Brian & Lyman continue discussing the early settlement of Indiana by a curious mix of yankees and southerners. In this episode, learn about Indiana's unfortunate history with infrastructure projects, how Indiana narrowly avoided becoming a slave state, and how Indiana could have had a significantly more awesome name.
Oh, and I believe we're done with the incessant Hoosier slander. For now.
Brian & Lyman go where no Kentuckians dare venture alone: Indiana. Where did Hoosiers come from, and what traits have historically characterized them? Learn about Hoosier demography, Native American land-sale treaties, and Brian's short rant on America's Ninth President!
We (Brian) apologize (a little) for the largely-unearned yet liberally-applied Indiana-bashing. So, Hoosiers, feel free to write us with your jokes about our fine commonwealth to your south. Bring it on!
Full show notes at migrationpodcast.com/podcast/season-1-episode-12
Beginning in the late 1780s, Yankees really start breaking into relatively new lands. West of the original 13 states and north of the Ohio River laid the newly-established Northwest Territory, consisting basically of every western state that touches a Great Lake.
Up first on this trek: Ohio
P.S. Ruth clearly thinks that nothing burned down in this episode. Can any eagle-eared listeners prove her wrong?
It's time to settle the Midwest! But first, a return to Brian's favorite characters: the sleigh-riding Yankees of upstate New York! Brian & Lyman discuss Albany, NY and the culture clash that occurred when New Englanders arrived in the prominently Dutch town. Also, hear about how religious fervor and urban fire changed the local culture.
Covart, Elizabeth M. "“Dam’d Paving” Yankees and Dutch New Yorkers: The Post-Revolution New England Migration and the Creation of American Identity in the Upper Hudson River Valley, 1783-1820." The Hudson River Valley Review 29 (2012): 2-25.
The Moaners - "Yankee On My Shoulder" under CC BY 4.0
Peerless Quartet - "On A Good Old Time Sleigh Ride" under CC BY-NC-SA 2.5 CA
Het Gloren - "In Holland Staat Een Huis" under CC BY-NC-SA 3.0
Doctor Turtle - "Let's Just Get Through Christmas" under CC BY 4.0
Having now covered roughly 200 years of enslaved migration in the United States, Brian & Lyman ask each other what it all means. In what ways does the modern U.S. reflect this troubled past? What effect has enslaved migration had on America's sense of self? How did a misguided attempt at helping freed American slaves leave a lasting impression on a totally different continent? Is the lesson to be learned from the horrors of slavery that America is evil? Or is there perhaps a sliver of hope to be found at the end of it all?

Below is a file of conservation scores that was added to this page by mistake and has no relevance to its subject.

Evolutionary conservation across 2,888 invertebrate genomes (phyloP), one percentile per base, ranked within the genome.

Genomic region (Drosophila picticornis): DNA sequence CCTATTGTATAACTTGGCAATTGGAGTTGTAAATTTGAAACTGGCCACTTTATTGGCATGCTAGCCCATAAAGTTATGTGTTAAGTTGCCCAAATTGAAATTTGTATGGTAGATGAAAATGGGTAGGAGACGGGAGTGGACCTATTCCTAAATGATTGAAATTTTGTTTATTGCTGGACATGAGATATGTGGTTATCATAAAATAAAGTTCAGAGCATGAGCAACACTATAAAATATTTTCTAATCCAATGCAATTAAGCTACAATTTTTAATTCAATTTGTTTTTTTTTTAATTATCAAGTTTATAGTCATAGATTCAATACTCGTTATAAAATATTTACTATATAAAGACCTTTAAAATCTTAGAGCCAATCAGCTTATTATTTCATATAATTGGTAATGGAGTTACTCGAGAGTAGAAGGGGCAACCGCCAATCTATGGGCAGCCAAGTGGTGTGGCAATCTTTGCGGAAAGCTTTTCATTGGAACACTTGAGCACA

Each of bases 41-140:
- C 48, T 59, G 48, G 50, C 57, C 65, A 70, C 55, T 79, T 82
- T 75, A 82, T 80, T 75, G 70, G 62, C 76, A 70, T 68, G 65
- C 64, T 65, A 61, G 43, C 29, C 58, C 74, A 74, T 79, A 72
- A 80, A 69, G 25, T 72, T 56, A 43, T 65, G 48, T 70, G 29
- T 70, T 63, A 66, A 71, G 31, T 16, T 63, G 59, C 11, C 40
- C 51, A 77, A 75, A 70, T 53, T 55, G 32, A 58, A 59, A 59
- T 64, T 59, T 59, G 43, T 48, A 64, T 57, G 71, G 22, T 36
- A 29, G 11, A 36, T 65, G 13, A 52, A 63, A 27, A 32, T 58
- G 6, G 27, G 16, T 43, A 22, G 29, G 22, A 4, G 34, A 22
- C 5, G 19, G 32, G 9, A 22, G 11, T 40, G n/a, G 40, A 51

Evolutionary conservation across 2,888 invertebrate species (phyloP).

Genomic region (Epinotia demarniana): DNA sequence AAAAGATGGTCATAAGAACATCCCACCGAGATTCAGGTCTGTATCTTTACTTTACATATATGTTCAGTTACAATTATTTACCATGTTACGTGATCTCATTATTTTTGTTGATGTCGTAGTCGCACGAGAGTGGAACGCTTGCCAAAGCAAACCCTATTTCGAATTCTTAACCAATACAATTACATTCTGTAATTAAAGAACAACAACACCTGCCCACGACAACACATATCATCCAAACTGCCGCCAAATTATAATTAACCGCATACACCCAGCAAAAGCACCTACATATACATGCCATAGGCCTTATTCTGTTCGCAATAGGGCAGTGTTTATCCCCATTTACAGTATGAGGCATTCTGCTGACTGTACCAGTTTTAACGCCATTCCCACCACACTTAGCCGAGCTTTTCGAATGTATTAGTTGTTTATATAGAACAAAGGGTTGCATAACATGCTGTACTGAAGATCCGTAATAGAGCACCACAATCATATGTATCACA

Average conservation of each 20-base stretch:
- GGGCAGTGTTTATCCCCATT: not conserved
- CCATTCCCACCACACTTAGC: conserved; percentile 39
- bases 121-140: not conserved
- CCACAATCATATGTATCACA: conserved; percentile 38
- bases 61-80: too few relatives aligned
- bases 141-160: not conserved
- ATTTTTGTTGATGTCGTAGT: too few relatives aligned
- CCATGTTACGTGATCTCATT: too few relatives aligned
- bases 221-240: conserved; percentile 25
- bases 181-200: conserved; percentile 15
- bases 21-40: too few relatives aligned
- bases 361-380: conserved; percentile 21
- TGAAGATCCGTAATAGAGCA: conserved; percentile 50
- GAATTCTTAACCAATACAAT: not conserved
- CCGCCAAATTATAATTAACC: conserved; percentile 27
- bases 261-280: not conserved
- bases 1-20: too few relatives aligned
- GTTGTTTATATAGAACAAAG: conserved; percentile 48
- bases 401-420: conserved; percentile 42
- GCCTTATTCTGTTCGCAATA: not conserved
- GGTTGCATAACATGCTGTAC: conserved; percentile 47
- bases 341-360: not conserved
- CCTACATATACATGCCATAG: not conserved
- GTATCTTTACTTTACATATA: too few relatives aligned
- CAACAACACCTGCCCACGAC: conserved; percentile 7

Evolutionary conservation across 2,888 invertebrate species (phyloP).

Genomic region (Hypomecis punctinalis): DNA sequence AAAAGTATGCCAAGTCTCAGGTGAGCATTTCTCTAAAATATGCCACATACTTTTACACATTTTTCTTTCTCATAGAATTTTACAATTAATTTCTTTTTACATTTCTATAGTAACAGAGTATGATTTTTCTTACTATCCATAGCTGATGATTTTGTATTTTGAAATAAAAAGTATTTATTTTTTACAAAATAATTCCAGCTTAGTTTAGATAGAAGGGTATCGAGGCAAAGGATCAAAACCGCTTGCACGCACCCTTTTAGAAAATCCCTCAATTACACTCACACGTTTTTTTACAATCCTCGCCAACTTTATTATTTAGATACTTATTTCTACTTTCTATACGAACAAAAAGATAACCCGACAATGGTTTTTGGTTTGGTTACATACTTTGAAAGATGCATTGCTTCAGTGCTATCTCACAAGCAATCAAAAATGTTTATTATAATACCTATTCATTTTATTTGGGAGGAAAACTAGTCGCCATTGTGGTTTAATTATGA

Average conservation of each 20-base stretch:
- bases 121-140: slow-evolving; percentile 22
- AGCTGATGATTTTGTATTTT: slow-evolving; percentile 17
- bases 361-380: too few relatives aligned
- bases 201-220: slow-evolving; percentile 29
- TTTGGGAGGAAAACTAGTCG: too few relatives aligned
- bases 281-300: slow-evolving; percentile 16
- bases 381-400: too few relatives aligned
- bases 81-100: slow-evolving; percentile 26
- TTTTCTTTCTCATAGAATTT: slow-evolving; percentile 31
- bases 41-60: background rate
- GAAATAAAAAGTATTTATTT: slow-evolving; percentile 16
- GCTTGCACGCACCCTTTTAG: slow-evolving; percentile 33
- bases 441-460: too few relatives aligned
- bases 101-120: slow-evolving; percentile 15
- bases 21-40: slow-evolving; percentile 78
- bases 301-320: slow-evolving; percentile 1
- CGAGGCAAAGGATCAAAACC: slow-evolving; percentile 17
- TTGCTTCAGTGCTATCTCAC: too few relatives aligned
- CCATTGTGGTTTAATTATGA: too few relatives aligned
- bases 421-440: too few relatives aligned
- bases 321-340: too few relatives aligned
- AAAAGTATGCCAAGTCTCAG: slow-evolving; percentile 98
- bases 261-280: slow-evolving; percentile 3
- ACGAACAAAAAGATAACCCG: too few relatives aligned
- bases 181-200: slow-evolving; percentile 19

Free at last! In this episode, Brian & Lyman discuss the final push of slavery into Texas and the American West, Bleeding Kansas, and the moment we've all been waiting for: emancipation. Also, listen to the end for a little-known story about the true end of slavery in the United States (Hint: It's significantly after 1865).
In this continuation of a series on slavery and migration, Brian & Lyman discuss the massive expansion of American slavery, in terms of both geography and sheer numbers. Topics include the Louisiana Purchase, the Adams-Onis Treaty, the Missouri Compromise, and the Trail of Tears.
How was the southern cotton-based plantation system born? In this episode, Brian & Lyman discuss both the United States's ban on the international slave trade and the domestic slave economy that thrived in its wake.
We will return as soon as the schoolchildren have been sufficiently graded.
In this second part of a series on the history of enslaved migration in the United States, Brian & Lyman discuss a time when America became a significant slave-seller, the brutality of French sugar plantations, and some of the earliest emancipations of enslaved people in North America.
Listen as Brian & Lyman begin a six-part series on the history of enslaved migration in the United States. Today, we discuss the shift in forced labor from indentured servitude to the trans-Atlantic system of chattel slavery that would divide America for many years to come.
In this week's episode, Brian & Lyman reflect on the prior two episodes' exploration of early trans-Appalachian migration in America. Listen as they identify the key themes of this period and discuss how times may not have changed that much.
Picking up where the previous episode left off, Brian & Lyman continue the story of how early migration in the United States led to the invention of bourbon whiskey. Listen in for stories of popular revolt, some of the many origin stories of bourbon, and even a secret agent tale.
In this first full episode of Migration Nation, Brian & Lyman explore some of the first major population shifts in the new American republic. In these early years, folks traversed the Appalachian Mountains into the western frontier. Listen as we follow these migrations to tell the origin story of a most distinctly American product.